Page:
Salmonella is a group of Gram-negative, facultatively anaerobic bacteria, which are common pathogens found in humans and animals . Common sources of Salmonella infection include contaminated foods, such as meat, eggs, and agricultural products . Following Salmonella infection, some chronic complications may manifest, including reactive arthritis, irritable bowel syndrome, inflammatory bowel disease, or carcinogenesis [46, 47]. A study conducted in American and Dutch populations by Kato et al.  showed that the expression levels of Salmonella flagella antibodies were significantly higher in CRC patients and precancerous lesions than in healthy controls, with dietary intake being one of the mediating factors; this is suggestive of a potential link between Salmonella and CRC . Salmonella can secrete the effector protein AvrA to promote acetylation and ubiquitination of target proteins. AvrA inhibits β-catenin degradation, maintains β-catenin stability, and promotes intestinal epithelial cell proliferation, thereby facilitating tumorigenesis. Moreover, AvrA increases tumor diversity and drives tumor progression [48, 49].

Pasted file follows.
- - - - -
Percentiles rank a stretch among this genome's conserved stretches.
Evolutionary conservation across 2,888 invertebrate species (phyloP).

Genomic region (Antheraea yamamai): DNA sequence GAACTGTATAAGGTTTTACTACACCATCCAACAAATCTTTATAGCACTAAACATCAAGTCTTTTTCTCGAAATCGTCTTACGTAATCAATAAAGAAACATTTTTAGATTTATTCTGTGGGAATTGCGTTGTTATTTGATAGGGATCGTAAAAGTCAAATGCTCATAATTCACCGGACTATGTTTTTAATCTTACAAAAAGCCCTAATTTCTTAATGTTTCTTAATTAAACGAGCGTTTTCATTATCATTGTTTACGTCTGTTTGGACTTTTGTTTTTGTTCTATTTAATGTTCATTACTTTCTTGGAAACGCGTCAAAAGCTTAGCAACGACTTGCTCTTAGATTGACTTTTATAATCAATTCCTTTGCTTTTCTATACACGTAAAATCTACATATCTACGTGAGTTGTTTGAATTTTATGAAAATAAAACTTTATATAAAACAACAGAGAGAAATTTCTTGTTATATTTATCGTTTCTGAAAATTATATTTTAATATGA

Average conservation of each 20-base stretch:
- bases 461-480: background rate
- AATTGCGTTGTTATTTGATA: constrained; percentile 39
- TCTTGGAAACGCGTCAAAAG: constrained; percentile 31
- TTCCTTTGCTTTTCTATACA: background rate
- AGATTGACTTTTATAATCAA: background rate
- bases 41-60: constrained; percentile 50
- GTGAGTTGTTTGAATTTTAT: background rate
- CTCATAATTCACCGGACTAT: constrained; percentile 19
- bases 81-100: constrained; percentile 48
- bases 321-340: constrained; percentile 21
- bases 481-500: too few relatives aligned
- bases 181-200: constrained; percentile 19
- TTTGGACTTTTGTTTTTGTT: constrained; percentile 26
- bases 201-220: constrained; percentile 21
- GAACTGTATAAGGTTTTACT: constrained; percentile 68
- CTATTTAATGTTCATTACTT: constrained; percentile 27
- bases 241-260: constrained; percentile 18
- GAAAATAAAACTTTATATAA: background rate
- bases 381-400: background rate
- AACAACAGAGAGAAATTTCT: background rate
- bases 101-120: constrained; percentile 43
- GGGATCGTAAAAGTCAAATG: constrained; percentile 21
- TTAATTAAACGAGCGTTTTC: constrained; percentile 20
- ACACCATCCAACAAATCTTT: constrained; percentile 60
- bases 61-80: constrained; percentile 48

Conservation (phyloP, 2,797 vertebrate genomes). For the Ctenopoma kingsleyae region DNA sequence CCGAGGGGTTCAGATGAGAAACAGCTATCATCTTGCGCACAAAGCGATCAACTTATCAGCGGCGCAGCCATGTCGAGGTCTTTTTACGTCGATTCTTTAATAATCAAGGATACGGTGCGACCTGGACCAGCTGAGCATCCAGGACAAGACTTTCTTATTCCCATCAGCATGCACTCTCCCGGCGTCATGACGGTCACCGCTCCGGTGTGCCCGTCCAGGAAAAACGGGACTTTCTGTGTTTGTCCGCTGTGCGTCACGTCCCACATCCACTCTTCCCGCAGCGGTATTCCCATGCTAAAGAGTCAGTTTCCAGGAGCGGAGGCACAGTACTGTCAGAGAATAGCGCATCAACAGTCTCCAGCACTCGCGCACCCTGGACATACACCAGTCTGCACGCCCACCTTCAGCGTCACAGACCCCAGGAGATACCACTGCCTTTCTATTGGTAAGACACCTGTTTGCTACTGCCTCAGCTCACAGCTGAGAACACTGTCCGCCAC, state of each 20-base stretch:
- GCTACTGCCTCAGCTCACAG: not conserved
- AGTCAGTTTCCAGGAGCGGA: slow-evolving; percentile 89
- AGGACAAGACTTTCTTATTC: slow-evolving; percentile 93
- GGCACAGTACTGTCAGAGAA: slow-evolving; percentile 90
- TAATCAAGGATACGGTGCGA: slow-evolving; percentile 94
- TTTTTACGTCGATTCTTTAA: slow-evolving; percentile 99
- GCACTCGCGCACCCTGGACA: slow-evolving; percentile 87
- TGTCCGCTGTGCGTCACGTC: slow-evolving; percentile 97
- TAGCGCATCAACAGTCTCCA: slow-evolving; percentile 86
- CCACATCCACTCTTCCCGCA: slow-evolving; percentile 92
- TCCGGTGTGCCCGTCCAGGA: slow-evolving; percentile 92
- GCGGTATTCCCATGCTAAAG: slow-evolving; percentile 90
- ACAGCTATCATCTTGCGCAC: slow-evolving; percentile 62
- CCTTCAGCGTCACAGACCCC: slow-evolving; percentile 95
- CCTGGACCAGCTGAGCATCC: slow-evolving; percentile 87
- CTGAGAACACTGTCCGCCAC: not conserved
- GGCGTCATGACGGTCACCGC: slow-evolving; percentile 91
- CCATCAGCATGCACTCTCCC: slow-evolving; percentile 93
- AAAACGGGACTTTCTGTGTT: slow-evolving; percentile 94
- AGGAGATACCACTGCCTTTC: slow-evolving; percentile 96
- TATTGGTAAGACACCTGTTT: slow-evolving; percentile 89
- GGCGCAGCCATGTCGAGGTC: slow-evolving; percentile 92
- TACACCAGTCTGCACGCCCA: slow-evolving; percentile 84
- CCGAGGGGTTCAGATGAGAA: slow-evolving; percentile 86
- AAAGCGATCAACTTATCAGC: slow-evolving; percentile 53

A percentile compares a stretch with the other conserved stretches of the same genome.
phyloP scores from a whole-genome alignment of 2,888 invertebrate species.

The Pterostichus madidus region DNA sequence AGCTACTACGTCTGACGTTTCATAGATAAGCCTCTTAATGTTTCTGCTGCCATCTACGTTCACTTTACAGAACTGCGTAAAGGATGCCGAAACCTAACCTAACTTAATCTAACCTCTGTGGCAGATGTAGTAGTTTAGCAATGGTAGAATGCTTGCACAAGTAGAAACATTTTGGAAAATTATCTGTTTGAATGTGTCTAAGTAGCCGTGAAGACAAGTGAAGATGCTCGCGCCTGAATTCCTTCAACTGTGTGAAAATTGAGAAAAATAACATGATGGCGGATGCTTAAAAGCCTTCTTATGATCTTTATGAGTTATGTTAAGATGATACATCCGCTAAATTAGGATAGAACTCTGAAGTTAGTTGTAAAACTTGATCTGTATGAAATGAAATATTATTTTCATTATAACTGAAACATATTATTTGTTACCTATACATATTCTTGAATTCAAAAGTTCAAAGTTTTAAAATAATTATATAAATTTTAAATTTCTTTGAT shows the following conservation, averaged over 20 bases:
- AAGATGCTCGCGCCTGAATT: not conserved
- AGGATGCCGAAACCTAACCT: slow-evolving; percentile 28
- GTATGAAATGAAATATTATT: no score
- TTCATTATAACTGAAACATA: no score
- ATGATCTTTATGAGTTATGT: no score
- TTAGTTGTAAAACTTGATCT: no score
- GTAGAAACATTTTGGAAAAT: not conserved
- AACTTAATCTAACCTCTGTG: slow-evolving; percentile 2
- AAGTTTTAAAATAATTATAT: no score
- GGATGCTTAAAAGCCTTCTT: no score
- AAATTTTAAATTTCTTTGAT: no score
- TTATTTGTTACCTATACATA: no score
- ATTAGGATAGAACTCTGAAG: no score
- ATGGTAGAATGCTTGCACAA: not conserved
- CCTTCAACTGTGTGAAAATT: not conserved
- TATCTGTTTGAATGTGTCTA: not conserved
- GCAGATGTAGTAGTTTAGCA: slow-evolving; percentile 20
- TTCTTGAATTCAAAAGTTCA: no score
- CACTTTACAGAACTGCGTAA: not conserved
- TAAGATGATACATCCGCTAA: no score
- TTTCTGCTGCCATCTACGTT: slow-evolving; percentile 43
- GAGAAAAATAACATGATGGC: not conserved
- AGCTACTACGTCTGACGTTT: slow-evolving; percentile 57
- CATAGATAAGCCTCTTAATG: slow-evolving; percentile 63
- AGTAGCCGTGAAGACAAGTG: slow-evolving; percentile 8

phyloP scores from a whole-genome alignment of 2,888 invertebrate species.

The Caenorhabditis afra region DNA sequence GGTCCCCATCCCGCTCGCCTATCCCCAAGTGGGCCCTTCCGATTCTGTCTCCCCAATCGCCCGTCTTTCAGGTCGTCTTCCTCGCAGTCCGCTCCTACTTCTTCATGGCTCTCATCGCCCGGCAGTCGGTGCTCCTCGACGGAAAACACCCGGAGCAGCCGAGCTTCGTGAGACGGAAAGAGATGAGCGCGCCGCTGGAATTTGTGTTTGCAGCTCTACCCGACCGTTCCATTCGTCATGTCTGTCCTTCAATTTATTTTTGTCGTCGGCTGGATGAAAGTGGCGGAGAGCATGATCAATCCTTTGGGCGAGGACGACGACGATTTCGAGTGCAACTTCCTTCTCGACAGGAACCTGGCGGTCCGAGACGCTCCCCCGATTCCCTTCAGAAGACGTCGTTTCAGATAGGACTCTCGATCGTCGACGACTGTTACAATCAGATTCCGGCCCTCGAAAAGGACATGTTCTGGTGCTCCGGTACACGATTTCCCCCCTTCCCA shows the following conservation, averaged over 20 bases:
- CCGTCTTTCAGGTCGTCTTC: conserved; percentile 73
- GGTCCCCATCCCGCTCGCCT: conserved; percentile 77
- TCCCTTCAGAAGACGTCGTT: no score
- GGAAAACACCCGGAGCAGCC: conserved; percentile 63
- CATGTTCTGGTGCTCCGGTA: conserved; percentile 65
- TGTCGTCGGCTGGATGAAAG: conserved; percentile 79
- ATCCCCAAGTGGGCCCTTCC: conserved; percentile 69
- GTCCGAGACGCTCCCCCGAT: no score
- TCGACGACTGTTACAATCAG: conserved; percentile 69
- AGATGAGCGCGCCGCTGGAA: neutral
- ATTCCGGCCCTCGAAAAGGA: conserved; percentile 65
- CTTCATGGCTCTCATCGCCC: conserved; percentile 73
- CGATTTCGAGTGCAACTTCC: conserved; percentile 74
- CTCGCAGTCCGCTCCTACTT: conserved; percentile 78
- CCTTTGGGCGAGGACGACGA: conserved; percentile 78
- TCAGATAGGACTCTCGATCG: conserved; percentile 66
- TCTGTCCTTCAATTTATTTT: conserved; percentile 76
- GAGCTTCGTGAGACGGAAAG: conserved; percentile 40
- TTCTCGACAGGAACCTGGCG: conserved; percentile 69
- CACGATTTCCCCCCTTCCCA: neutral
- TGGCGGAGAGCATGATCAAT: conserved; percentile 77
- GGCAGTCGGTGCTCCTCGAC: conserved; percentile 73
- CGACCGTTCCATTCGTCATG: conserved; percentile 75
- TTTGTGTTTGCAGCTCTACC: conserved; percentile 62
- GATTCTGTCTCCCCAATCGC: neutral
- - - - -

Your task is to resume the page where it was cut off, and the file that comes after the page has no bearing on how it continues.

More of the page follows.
Desulfovibrio desulfuricans and Enterococcus faecalis are Gram-negative and Gram-positive anaerobic bacteria, respectively. These bacteria may be associated with CRC because their metabolites (hydrogen sulfide and superoxide radical anions) are potentially detrimental to colorectal mucosa . Moreover, Khan et al.  reported a case of anaerobic bacteremia with increased level of Parvimonas micra, which was found to be local right-sided colon cancer by early examination. Yu et al.  observed an enrichment of Solobacterium moorei and CRC-related genes in the early stage of CRC. Together, these studies suggest that P. micra and S. moorei are likely to be associated with CRC development.
Microbial Metabolites Associated with CRC
Short-Chain Fatty Acids